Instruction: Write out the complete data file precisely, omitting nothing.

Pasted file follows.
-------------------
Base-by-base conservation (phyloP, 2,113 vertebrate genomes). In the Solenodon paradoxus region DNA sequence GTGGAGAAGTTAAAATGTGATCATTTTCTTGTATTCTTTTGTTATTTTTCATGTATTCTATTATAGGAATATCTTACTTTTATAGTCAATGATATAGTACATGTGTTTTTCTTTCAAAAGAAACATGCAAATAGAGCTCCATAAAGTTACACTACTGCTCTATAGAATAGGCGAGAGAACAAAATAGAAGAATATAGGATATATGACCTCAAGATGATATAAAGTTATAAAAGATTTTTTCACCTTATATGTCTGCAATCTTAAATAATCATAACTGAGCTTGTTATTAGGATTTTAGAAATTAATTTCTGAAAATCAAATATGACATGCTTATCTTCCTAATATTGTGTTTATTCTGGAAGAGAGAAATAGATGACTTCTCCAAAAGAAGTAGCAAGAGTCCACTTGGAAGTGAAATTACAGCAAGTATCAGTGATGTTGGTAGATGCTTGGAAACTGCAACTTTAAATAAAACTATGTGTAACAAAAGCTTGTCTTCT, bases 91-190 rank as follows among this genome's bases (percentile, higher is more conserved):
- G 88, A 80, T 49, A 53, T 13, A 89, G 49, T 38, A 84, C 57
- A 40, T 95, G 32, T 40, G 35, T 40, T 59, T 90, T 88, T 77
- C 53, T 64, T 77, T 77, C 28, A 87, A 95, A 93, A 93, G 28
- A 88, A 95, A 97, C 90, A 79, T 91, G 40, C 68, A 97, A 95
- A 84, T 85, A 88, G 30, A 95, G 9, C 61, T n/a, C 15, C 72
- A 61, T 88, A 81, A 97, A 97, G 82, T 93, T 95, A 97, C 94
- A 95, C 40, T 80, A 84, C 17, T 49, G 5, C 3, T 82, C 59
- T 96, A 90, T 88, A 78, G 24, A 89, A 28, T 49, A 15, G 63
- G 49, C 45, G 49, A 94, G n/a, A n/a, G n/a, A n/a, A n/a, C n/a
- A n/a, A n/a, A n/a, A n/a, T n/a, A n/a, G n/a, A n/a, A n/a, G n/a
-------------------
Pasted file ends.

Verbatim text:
Base-by-base conservation (phyloP, 2,113 vertebrate genomes). In the Solenodon paradoxus region DNA sequence GTGGAGAAGTTAAAATGTGATCATTTTCTTGTATTCTTTTGTTATTTTTCATGTATTCTATTATAGGAATATCTTACTTTTATAGTCAATGATATAGTACATGTGTTTTTCTTTCAAAAGAAACATGCAAATAGAGCTCCATAAAGTTACACTACTGCTCTATAGAATAGGCGAGAGAACAAAATAGAAGAATATAGGATATATGACCTCAAGATGATATAAAGTTATAAAAGATTTTTTCACCTTATATGTCTGCAATCTTAAATAATCATAACTGAGCTTGTTATTAGGATTTTAGAAATTAATTTCTGAAAATCAAATATGACATGCTTATCTTCCTAATATTGTGTTTATTCTGGAAGAGAGAAATAGATGACTTCTCCAAAAGAAGTAGCAAGAGTCCACTTGGAAGTGAAATTACAGCAAGTATCAGTGATGTTGGTAGATGCTTGGAAACTGCAACTTTAAATAAAACTATGTGTAACAAAAGCTTGTCTTCT, bases 91-190 rank as follows among this genome's bases (percentile, higher is more conserved):
- G 88, A 80, T 49, A 53, T 13, A 89, G 49, T 38, A 84, C 57
- A 40, T 95, G 32, T 40, G 35, T 40, T 59, T 90, T 88, T 77
- C 53, T 64, T 77, T 77, C 28, A 87, A 95, A 93, A 93, G 28
- A 88, A 95, A 97, C 90, A 79, T 91, G 40, C 68, A 97, A 95
- A 84, T 85, A 88, G 30, A 95, G 9, C 61, T n/a, C 15, C 72
- A 61, T 88, A 81, A 97, A 97, G 82, T 93, T 95, A 97, C 94
- A 95, C 40, T 80, A 84, C 17, T 49, G 5, C 3, T 82, C 59
- T 96, A 90, T 88, A 78, G 24, A 89, A 28, T 49, A 15, G 63
- G 49, C 45, G 49, A 94, G n/a, A n/a, G n/a, A n/a, A n/a, C n/a
- A n/a, A n/a, A n/a, A n/a, T n/a, A n/a, G n/a, A n/a, A n/a, G n/a